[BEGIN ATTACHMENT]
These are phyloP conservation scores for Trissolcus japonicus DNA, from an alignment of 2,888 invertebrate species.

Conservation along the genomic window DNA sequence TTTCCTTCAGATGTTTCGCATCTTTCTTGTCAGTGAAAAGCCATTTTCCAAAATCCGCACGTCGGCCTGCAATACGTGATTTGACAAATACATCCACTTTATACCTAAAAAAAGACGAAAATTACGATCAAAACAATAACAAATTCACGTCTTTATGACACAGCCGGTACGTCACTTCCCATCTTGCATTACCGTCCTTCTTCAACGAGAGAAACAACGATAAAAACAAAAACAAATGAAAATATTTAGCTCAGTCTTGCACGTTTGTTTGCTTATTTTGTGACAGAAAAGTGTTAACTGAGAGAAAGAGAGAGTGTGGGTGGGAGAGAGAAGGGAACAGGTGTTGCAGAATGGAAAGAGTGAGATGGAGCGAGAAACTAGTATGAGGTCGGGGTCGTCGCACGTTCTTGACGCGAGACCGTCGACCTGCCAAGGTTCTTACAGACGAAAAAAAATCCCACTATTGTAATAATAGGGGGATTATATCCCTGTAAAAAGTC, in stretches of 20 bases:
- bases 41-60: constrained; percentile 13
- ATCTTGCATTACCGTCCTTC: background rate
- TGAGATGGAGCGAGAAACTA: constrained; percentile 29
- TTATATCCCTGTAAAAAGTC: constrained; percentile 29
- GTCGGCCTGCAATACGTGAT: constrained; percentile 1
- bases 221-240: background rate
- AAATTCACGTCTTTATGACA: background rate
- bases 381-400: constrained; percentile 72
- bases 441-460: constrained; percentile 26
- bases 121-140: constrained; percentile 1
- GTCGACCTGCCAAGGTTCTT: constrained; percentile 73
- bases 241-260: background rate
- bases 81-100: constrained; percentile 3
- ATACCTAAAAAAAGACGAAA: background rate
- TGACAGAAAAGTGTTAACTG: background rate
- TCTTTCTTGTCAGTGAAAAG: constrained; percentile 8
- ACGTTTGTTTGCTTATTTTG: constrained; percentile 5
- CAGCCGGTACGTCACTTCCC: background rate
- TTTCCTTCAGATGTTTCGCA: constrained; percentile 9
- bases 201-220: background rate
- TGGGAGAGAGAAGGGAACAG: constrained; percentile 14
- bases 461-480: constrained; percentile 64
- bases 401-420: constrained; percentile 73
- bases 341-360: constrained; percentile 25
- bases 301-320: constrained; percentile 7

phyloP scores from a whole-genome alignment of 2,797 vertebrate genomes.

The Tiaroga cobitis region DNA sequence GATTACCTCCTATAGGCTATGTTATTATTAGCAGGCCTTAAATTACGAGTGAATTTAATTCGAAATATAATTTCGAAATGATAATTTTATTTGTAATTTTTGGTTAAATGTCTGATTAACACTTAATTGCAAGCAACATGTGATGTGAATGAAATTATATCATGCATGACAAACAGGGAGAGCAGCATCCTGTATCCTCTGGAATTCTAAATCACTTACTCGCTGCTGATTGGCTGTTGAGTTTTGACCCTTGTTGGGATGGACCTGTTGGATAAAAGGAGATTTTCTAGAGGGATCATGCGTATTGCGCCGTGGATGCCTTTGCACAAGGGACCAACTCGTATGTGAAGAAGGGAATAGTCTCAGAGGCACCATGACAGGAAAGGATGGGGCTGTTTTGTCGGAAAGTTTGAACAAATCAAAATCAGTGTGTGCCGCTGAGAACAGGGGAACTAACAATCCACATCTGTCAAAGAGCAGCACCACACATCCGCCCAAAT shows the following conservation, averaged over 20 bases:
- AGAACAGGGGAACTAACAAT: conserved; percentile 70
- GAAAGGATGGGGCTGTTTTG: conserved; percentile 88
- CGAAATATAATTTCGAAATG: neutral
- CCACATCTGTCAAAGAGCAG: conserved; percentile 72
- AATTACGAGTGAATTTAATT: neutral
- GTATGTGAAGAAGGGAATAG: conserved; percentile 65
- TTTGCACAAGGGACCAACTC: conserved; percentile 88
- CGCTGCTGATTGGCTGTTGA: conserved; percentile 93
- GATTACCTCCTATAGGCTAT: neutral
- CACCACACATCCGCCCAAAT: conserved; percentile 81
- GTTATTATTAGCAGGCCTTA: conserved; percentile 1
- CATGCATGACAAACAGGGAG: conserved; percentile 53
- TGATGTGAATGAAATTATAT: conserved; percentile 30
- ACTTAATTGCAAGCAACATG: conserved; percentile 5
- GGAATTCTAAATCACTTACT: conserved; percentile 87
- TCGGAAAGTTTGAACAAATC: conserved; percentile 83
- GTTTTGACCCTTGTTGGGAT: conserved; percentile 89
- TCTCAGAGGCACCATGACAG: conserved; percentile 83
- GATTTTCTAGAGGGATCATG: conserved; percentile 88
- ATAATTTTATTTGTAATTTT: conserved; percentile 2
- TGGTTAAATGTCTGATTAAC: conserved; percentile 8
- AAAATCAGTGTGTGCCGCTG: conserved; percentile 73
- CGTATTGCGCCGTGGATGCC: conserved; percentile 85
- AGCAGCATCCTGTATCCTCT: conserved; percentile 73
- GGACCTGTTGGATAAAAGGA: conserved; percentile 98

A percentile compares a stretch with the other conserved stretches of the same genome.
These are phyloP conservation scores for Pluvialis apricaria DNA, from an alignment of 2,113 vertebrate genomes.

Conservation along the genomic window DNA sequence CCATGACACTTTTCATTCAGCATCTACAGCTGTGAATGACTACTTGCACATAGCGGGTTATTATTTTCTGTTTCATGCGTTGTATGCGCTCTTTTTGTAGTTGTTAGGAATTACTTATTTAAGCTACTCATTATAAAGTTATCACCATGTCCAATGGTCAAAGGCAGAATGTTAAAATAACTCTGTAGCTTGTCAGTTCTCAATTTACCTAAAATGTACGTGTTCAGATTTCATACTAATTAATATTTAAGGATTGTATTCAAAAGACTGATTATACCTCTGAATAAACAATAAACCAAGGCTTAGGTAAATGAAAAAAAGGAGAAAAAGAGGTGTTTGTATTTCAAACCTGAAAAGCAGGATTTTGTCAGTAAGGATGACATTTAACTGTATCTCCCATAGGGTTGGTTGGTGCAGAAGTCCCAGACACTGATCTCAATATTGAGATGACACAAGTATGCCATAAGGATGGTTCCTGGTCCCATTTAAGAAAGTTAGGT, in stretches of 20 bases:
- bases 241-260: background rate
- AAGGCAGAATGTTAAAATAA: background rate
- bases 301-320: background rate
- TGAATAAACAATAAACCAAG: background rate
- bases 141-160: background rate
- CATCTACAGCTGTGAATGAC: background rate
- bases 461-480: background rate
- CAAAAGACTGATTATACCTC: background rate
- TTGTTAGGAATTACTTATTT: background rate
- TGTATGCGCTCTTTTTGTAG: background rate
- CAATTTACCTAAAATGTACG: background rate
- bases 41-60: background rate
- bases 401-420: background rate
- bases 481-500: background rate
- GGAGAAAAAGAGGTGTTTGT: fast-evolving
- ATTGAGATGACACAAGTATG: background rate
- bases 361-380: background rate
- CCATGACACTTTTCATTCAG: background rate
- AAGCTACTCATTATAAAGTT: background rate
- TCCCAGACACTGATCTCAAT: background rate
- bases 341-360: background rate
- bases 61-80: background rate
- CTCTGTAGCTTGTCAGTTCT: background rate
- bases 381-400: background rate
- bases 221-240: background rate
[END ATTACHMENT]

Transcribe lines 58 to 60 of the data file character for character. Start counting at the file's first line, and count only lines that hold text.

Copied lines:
- bases 241-260: background rate
- AAGGCAGAATGTTAAAATAA: background rate
- bases 301-320: background rate